/Monroe County Front line of America’s drug war

Monroe County Front line of America’s drug war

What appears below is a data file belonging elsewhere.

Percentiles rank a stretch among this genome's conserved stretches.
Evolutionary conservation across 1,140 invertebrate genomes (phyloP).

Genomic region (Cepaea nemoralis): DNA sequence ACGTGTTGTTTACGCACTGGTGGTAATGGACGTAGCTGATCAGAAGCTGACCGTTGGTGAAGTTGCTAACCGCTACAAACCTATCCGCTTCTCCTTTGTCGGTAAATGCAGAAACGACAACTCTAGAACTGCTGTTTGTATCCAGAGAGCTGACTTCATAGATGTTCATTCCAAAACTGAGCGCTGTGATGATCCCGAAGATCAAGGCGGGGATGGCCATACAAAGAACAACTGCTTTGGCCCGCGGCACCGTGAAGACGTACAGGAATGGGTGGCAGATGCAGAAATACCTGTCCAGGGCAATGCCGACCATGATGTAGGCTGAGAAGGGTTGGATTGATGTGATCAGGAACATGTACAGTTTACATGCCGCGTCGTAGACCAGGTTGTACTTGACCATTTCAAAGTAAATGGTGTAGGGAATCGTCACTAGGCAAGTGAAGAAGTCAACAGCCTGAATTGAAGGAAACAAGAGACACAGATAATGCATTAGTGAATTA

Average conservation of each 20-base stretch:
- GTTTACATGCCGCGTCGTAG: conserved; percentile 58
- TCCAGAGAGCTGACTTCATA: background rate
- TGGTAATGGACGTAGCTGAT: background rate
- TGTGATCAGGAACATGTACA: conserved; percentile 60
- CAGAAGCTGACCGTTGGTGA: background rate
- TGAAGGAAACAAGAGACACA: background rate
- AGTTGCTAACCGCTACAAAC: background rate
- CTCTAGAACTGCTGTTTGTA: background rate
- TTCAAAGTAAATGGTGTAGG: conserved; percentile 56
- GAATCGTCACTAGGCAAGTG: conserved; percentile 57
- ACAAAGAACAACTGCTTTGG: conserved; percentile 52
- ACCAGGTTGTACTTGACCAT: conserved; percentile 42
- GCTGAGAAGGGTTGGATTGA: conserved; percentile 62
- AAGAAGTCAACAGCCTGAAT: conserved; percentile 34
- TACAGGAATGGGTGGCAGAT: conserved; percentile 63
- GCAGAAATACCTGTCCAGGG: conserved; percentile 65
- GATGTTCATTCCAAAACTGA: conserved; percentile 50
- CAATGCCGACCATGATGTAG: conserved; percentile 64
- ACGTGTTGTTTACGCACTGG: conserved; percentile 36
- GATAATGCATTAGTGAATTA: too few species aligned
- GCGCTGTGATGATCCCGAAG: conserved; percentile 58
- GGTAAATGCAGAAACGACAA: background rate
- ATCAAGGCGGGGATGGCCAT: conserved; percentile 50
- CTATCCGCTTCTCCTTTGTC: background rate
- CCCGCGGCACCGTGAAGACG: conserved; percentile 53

As she is being handcuffed, she declares that “I don’t sell any dope.” This is not an episode of Cops. This is local TV coverage of Monroe County Sheriff Cecil Cantrell’s latest drug roundup, which was held the week prior to Thanksgiving. The sting that started Nov. 17 led to almost 60 arrests. Most of the women and men arrested were charged with selling a controlled substance, which was crack cocaine in most cases. They also faced a $20,000 bond. A middle-aged man can be seen speaking in slow, slurred tones. He appears to believe he is being held for public drunkenness and claims he can watch the Super Bowl, even though it was almost a year ago, in February. Cantrell ran as sheriff on the promise to clean up drug abuse in northeast Mississippi county, which has a population of 36,989. He invites a local television news crew to join him on the busts of his department. This shows that he is serious. Cantrell, a Democrat has been fighting his drug war ever since he took office five years ago. After serving as a judge in the justice court for 24 years, he ran for sheriff in 2011. He promised to address the “great drug problem”. His tough-on-drugs approach is what he attributes to his win in 2015 with nearly 80 percent of the vote. Roundups by Cantrell are a regular feature on WTVA broadcasts as well as reports in the Monroe County Journal. In 2016, his deputies conducted at most three major roundups and dozens of smaller busts. There are many opinions on whether Monroe County has a greater drug problem than other counties in the state. It is clear that Monroe County is part of a larger drug war. Local officials are under pressure to clean the streets and fill correctional facilities with drug dealers and users. Lack of funding for drug treatment programs, particularly for the poor, almost guarantees that they will end up back in prison. Cantrell claims that his anti-drug philosophy is partly rooted in faith and partly practicality. Cantrell believes that “the Lord Jesus Christ doesn’t want drugs (so) He’s opening doors to law enforcement.” Cantrell also claims that “100% of drug dealers” are responsible for 90% of the theft in Monroe County. He suggests that a person suffering from a drug addiction might be able to sell $500 worth of boosted merchandise in exchange for $30 worth drugs. Many illegal guns and automobiles, often worth up to $20,000, are also seized during busts. Cantrell acknowledges that many of those he has arrested receive government assistance. They also sell drugs to make ends satisfy. Cantrell received a call from a Chicago woman whose daughter had been arrested in Monroe County during the interview. She wanted to know if she could get her daughter in a drug treatment program. Cantrell stated that the daughter could be added to a waiting list, but that he could not provide any assistance beyond that. “We are going to clean up drug. Cantrell stated that it takes too many lives. “People in this area know how drugs can affect your family. Your wife, your husband and your entire family will be affected by drugs. A visit to Commerce Street, Aberdeen’s main drag through the downtown area, on a November afternoon yielded mixed responses to the question about whether there is a widespread drug problem. Two men and a woman were smoking outside a shopfront. They said they believe the town is safe, but didn’t know how much was due to the sheriff’s drug raids. Many others refused to speak about the drug busts or drug dealers. An older woman waved at passengers from almost every car passing her, but she declined to identify herself or give interviews for this story. She stated that most of those swept up in the latest sweep were not drug dealers, but poor drug users. Mississippi Today reached out to more than 20 people who were arrested on November 17. Half of the numbers were sent to the phones of sisters, mothers, daughters, wives, and girlfriends. One woman claimed that her daughter was still in jail because she couldn’t pay the bond. Another woman claimed her mother wasn’t a drug dealer and was angry that she was taken to jail naked by law enforcement officers. Mississippi Today only received one response. He was willing to speak to a reporter even if his name wasn’t published. This was due to his pending charges as well as his upcoming court appearances. They got all the drug users. He said that they had the users. He said, “Most of those I know won’t sell any lick — they will smoke it.” But he considers himself to be among the fortunate ones. He was able to post the $20,000 bond because of his two jobs and he plans to hire an attorney to defend the charges. How are you going to come up with $2,000 if you don’t have a job and you are a user? He said that they knew exactly what they were doing. He also spoke out about his financial situation, saying that he couldn’t afford to leave the country. The drug-court program in Mississippi is intended to assist people who have been affected by alcoholism or drug addiction and are able to get help for certain nonviolent offenses, such as those involved in sheriff’s roundsups. It is difficult to get help in Monroe County. Circuit Court Judge Jim Pounds is the adult felony drug court judge for seven counties in northeast Mississippi. He has 230 participants and says that he has the lowest number of participants from Monroe County. These reasons are mostly economic. A defendant must plead guilty to drug court and agree to participate in a drug treatment program. They also need to attend regular Alcoholics Anonymous meetings. The judge and prosecutors will also require that the defendant be available for random drug testing. Participants in Pounds’ court must be available for random drug testing at least twice a week. Participants in drug-courts pay for all of this. According to Judge Pounds’s office, the 42 graduating seniors from northeast Mississippi paid $99,317.50 in fines and court costs. They also received restitution to their respective counties. Chad Clardy (director of community outreach at LIFECORE Behavioral Health in Tupelo), said that the Monroe County population is scattered and “disconnected” from everything. This makes it difficult for many people to travel back and forth to receive treatment. He also mentioned the cost of treatment. You need to have resources in order to participate in drug court. You can’t go to drug court without the resources. Clardy stated that there are fines to be paid and all sorts of other stuff. Pounds is a lenient person. Pounds will give defendants two to three weeks to come up to money if they don’t have enough cash. He can also send them to a state jail with a long-term alcohol dependency and/or drug unit. Pounds stated that they have two options: go to drug court or the penitentiary. “It’s been really successful for those who want it.” The state has stepped in to help fill the funding gap for drug-treatment programs for the poor. The Department of Mental Health has increased funding for the 15 community mental health centers since the last round of legislative budget cuts. This is to ensure that poor people can access treatment. The funding for community mental health centers has been increased by the Bureau of Alcohol and Drug Services of the agency, which has increased it by around $400,000. Judge Pounds wants funding to establish a drug-court program in Aberdeen. However, that is unlikely to happen anytime soon. Sheriff Cantrell said that he won’t differentiate between large-scale drug traffickers and smaller-time users caught in his dragnets. His job is to secure anyone involved in the drug trade. It’s up to a judge to decide what happens next. He said, “If you are involved in Monroe County drug dealing, I’m going to catch you and send to the penitentiary.” To support this important work, you can make a regular donation to our Spring Member Drive today. Our reporters give a human face to policy’s impact on everyday Mississippians by listening more closely and understanding their communities. To ensure that our work is aligned with the priorities and needs of Mississippians, we are listening to you. Click the button below to let us know what you think. Republish this Story You can republish our articles online or in print for free under a Creative Commons licence.